Day 088: Phantom Songs: The Heights – “How Do You Talk To An Angel”
Phantom Songs is an ongoing series of musical pieces that you can’t quite put your finger on. You have most definitely heard the song before, but are most likely not able to pinpoint who made it, when it was released, and/or what the song is really about. All of the artist’s history and biography was either stolen from wikipedia or made up entirely.
I already had an introduction prepared in my head. I was going to glance briefly on the show, “Party of Five” and how it was a cannon for hit songs in the 90’s. You couldn’t turn on Top 40 radio without hearing a song from the show’s soundtrack and even though it was hammy as fuck, it was one of the most defining and trendsetting shows of the time. But then I did some research and realized that I’ve been wrong for over 25 years. Being wrong about something right away is one thing, but being wrong for most of your life is a real blow to the nads.
So here’s a new introduction.
“How Do You Talk To An Angel” was a single released on September 5, 1992. Led by Jamie Walters, the song was performed by a band called The Heights. Never heard of them? That’s because they’re not real. “The Heights” was an Aaron Spelling musical drama show about a band with the same name. This song was the fictional band’s top hit and eventually became a theme song to the show. It topped the [real] Billboard charts in November of that year. It was the first time since 1985 that a song from a TV show topped the chart and the first time since 1969 that it was done by a fictional band. As soon as the song fell from the #1 spot, Fox went ahead and cancelled the show. Airing 12 out of 13 episodes, the finale never even saw the light of day.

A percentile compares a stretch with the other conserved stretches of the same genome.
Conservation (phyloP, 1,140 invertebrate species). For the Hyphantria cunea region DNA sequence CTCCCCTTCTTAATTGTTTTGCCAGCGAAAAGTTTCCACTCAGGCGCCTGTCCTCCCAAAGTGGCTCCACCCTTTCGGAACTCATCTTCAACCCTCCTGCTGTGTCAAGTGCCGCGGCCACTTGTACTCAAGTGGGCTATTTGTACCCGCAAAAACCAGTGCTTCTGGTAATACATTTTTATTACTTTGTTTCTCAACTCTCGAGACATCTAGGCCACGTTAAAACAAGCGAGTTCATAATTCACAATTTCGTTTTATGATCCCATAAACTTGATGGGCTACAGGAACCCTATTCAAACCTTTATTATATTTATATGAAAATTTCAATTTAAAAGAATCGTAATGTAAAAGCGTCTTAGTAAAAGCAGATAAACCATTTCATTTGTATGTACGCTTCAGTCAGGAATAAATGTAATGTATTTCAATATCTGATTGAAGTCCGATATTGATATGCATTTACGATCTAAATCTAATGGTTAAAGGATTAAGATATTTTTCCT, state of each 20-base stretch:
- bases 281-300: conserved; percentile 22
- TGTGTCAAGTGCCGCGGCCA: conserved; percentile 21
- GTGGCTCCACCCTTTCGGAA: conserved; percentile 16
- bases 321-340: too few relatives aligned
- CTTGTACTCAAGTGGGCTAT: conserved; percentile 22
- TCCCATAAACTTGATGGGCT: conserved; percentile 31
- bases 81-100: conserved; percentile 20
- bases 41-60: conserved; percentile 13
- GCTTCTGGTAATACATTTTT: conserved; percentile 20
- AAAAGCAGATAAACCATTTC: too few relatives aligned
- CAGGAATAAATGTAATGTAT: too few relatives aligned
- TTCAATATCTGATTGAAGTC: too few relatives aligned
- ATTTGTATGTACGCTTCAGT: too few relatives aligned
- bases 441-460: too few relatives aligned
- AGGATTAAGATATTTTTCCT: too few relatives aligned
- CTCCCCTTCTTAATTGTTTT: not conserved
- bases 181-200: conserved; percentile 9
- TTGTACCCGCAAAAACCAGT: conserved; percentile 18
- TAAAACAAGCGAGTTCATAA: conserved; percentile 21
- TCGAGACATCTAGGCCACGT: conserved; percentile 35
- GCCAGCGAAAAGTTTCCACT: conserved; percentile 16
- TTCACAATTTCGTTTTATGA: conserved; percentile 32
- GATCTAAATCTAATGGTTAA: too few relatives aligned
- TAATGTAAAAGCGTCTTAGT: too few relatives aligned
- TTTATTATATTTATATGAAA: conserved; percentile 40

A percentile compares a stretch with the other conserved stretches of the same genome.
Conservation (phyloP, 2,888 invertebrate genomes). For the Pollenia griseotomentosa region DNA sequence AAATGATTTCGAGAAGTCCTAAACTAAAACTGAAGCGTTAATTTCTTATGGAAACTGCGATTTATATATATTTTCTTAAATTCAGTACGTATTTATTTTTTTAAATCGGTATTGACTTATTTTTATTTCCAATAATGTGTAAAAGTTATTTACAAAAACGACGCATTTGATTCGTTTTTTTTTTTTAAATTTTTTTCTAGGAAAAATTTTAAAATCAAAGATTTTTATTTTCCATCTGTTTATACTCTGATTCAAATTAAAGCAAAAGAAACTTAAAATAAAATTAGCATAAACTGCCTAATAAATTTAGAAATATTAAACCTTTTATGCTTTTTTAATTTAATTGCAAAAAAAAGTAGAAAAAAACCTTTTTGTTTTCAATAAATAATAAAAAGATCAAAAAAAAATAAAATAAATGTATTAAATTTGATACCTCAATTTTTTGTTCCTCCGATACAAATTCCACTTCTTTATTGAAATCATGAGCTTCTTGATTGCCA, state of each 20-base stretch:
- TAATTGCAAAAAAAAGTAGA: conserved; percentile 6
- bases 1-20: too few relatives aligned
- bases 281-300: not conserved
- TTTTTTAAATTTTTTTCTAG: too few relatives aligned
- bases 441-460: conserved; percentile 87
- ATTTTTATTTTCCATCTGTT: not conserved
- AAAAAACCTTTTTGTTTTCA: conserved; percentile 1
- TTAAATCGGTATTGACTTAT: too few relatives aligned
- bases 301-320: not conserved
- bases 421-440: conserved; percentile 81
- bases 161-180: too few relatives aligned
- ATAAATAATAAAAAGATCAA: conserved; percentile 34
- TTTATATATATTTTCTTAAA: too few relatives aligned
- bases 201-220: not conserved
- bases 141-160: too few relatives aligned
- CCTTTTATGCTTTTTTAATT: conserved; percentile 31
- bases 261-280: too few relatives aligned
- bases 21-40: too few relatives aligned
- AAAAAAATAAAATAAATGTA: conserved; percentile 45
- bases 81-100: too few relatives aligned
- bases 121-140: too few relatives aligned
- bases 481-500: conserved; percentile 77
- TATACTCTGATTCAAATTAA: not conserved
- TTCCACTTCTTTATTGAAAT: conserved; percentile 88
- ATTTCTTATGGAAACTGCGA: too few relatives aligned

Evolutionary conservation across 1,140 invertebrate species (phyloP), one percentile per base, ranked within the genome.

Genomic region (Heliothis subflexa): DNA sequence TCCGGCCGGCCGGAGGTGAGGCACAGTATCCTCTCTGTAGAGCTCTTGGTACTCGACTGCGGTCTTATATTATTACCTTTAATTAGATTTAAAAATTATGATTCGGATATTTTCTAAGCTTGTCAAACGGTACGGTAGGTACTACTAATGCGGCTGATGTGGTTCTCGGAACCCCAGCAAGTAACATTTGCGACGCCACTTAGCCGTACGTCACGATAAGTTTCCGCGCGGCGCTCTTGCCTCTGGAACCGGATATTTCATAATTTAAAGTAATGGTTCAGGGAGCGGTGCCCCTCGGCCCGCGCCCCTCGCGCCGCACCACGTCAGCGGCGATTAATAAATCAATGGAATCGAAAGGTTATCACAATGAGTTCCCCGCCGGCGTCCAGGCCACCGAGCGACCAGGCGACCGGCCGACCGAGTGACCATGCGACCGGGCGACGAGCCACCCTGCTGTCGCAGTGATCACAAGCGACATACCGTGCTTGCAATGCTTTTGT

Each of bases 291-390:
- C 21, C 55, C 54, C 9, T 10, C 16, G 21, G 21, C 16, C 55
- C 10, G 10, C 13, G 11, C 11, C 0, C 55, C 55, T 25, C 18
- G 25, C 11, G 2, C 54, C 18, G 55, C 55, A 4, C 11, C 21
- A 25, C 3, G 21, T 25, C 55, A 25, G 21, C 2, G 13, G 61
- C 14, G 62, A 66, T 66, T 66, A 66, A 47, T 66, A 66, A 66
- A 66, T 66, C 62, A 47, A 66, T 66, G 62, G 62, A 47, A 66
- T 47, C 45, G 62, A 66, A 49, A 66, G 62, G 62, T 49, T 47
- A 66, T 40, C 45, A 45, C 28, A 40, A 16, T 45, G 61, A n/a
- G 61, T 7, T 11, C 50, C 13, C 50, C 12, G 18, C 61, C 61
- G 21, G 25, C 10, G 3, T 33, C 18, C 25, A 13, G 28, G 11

That has to hurt a lot. This song haunted the Top 40 and Soft Rock airwaves for a good decade after its release. I still hear it at work every few days. Everyone involved with the show has to feel mad bitter about a stupid song surpassing the show’s popularity, to the point that some fat thirtysomething blogger thought it was from Party of Five. That’s a special kind of pain that was commonly felt in the 90’s. In a time where film projects weren’t greenlit without a soundtrack in hand, many songs surpassed their source material. But that’s a subject for a different series. One that I swear I will start someday.
But when you really break it down, what in the hell is this song actually about?
I Hear Her Voice In My Mind
I Know Her Face By Heart
Heaven And Earth Are Moving In My Soul
I Don’t Know Where To Start
The songwriter is not using his senses properly. You’re supposed to hear a voice with your ears and know a face with your eyes and/or mind. He should really get that checked out. It doesn’t sound pleasant. He’s also delusional to think that heaven and the Earth are synchronized. The Earth is definitely moving, sure. But heaven is a different dimension, it has nothing to do with Earth. And his soul is definitely not large and talented enough to encompass both of them. That’s a scathingly egotistical sentiment. Lastly, surprise motherfucker, you already started the song. And you did so terribly. In summary, the singer made grand statements about his mental illness and instantly regrets starting a song that way. Hot start.